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Guo, L. MYCN Gene. Encyclopedia. Available online: (accessed on 06 December 2023).
Guo L. MYCN Gene. Encyclopedia. Available at: Accessed December 06, 2023.
Guo, Lily. "MYCN Gene" Encyclopedia, (accessed December 06, 2023).
Guo, L.(2020, December 23). MYCN Gene. In Encyclopedia.
Guo, Lily. "MYCN Gene." Encyclopedia. Web. 23 December, 2020.

MYCN proto-oncogene, bHLH transcription factor


1. Introduction

The MYCN gene provides instructions for making a protein that plays an important role in the formation of tissues and organs during development before birth. Studies in animals suggest that this protein is necessary for normal development of the limbs, heart, kidneys, lungs, nervous system, and digestive system. The MYCN protein regulates the activity of other genes by attaching (binding) to specific regions of DNA and controlling the first step of protein production (transcription). On the basis of this action, this protein is called a transcription factor.The MYCN gene belongs to a class of genes known as oncogenes. When mutated, oncogenes have the potential to cause normal cells to become cancerous. The MYCN gene is a member of the Myc family of oncogenes. These genes play important roles in regulating cell growth and division (proliferation) and the self-destruction of cells (apoptosis).

2. Health Conditions Related to Genetic Changes

2.1. Feingold syndrome

At least 36 mutations involving the MYCN gene have been found to cause Feingold syndrome type 1. This developmental disorder is characterized by abnormalities of the fingers and toes, particularly shortening of the second and fifth fingers (brachymesophalangy). Other common features include a blockage in part of the digestive system (gastrointestinal atresia), an unusually small head size (microcephaly) and learning disabilities. Most of these mutations lead to a premature stop signal in the instructions for making the protein. In some cases of Feingold syndrome type 1, the entire MYCN gene is deleted. These genetic changes prevent one copy of the gene in each cell from producing any functional MYCN protein. As a result, only half the normal amount of this protein is available to control the activity of specific genes during development. It is unclear how a reduced amount of the MYCN protein causes the varied features of Feingold syndrome type 1.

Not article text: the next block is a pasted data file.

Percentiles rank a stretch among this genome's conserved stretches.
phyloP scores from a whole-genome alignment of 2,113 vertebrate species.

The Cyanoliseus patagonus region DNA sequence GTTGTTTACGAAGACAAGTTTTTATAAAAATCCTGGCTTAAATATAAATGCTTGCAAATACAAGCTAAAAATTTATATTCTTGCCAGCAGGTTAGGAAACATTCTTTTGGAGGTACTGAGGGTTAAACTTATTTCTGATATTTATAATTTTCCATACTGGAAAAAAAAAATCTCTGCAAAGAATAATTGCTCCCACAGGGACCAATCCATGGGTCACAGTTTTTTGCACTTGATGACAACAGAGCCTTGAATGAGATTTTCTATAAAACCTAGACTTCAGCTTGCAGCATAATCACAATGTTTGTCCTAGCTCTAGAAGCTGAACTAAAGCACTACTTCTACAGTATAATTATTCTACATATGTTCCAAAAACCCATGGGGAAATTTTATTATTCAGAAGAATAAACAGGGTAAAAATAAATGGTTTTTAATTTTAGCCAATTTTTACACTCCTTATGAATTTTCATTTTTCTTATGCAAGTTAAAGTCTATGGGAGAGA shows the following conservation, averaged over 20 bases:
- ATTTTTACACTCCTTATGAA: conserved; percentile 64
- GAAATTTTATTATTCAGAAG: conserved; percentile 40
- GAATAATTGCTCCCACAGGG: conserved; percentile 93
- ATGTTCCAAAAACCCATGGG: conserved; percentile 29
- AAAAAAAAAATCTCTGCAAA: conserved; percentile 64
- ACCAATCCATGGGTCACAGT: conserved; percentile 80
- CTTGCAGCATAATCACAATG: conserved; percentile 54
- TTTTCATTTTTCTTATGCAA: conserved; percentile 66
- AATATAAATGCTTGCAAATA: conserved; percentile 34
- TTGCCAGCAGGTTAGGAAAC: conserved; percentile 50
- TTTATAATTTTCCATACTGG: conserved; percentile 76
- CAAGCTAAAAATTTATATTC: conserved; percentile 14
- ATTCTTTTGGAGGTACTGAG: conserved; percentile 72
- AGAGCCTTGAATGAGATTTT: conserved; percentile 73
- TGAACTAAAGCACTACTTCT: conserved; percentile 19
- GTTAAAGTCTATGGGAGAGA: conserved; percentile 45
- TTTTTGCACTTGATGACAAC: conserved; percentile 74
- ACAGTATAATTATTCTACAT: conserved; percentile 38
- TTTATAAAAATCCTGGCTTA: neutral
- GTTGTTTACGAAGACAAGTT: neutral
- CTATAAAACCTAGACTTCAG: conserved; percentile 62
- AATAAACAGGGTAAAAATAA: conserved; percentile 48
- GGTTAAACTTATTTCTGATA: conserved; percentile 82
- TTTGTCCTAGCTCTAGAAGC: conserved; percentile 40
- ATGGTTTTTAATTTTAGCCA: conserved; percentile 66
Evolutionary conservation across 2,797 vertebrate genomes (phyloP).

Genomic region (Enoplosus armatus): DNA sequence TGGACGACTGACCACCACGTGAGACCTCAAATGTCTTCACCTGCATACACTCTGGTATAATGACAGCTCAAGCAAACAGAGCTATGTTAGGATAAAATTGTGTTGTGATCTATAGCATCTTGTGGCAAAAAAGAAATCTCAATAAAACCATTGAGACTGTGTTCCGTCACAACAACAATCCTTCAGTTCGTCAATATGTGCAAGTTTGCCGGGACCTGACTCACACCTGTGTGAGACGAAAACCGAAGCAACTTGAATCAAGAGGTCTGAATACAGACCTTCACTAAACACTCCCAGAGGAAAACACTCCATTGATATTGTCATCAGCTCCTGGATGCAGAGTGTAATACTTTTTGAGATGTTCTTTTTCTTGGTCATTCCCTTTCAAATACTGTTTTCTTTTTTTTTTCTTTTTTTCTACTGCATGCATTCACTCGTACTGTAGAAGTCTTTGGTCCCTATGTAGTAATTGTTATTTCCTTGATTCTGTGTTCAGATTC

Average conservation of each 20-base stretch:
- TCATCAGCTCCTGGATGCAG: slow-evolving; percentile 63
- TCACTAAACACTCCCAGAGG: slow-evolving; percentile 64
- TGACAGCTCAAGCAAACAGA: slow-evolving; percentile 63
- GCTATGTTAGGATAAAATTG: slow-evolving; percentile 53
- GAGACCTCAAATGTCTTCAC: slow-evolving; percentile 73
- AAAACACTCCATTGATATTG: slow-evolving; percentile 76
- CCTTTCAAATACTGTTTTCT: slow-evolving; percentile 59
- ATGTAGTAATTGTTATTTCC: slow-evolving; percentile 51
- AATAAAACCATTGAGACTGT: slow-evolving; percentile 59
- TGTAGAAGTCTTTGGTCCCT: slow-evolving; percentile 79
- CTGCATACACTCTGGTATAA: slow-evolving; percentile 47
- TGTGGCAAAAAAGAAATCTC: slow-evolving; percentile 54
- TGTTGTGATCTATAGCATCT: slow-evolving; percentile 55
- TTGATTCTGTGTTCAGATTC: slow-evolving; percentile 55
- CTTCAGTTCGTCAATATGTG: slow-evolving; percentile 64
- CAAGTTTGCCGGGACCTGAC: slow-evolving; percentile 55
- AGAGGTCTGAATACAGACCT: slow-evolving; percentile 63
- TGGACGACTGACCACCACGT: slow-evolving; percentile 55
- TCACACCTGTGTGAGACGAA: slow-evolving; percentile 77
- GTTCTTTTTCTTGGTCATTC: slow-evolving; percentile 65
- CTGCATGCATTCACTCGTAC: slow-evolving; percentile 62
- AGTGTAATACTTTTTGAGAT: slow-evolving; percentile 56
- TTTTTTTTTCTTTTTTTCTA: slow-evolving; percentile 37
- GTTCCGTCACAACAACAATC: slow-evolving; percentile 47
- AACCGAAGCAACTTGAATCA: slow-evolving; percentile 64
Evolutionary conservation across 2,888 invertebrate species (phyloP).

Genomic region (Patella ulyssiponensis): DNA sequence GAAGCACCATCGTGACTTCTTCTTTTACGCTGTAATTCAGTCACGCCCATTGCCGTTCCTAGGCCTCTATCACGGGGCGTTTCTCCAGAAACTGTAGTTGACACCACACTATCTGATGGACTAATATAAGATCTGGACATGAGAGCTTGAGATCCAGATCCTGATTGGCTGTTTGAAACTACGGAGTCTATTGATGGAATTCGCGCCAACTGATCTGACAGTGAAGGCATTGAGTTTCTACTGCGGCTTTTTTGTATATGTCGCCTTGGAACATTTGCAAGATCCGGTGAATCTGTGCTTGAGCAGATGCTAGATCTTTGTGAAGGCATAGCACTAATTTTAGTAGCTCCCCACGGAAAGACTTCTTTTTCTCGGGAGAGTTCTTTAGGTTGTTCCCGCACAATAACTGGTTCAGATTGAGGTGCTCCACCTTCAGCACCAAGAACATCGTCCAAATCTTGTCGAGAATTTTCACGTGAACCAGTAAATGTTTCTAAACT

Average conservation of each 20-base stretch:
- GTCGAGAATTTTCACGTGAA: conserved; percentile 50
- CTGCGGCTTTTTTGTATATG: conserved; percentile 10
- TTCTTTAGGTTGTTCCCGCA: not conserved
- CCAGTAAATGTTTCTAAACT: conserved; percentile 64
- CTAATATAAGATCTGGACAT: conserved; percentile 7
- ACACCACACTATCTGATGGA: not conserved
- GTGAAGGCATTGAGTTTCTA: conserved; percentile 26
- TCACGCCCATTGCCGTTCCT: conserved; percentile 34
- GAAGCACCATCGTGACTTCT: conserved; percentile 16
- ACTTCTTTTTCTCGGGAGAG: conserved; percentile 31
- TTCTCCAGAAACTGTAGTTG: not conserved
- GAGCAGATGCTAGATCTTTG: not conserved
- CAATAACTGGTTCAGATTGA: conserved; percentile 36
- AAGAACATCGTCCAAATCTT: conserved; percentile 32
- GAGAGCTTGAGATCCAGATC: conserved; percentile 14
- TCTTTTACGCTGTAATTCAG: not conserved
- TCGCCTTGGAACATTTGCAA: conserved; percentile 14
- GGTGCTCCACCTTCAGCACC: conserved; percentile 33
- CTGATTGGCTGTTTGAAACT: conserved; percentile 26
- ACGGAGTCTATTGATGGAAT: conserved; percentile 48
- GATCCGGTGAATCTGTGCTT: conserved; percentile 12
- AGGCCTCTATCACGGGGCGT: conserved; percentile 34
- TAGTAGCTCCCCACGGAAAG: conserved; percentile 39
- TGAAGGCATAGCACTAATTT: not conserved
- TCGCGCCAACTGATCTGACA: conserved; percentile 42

2.2. Neuroblastoma

Some gene mutations are acquired during a person's lifetime and are present only in certain cells. These changes, which are not inherited, are called somatic mutations. Somatic mutations sometimes occur when DNA makes a copy of itself (replicates) in preparation for cell division. Errors in the replication process can result in one or more extra copies of a gene within a cell. The presence of extra copies of certain genes, known as gene amplification, can underlie the formation and growth of tumor cells. For example, amplification of the MYCN gene is found in about 25 percent of neuroblastomas. Neuroblastoma is a type of cancerous tumor that arises in developing nerve cells. The number of copies of the MYCN gene varies widely among these tumors but is typically between 50 and 100. Amplification of the MYCN gene is associated with a severe form of neuroblastoma. It is unknown how amplification of this gene contributes to the aggressiveness of neuroblastoma.

3. Other Names for This Gene

  • bHLHe37
  • N-myc
  • N-myc proto-oncogene protein
  • neuroblastoma MYC oncogene
  • neuroblastoma-derived v-myc avian myelocytomatosis viral related oncogene
  • NMYC
  • oncogene NMYC
  • pp65/67
  • v-myc avian myelocytomatosis viral oncogene neuroblastoma derived homolog
  • v-myc avian myelocytomatosis viral related oncogene, neuroblastoma derived
  • v-myc myelocytomatosis viral related oncogene, neuroblastoma derived
  • v-myc myelocytomatosis viral related oncogene, neuroblastoma derived (avian)


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Update Date: 23 Dec 2020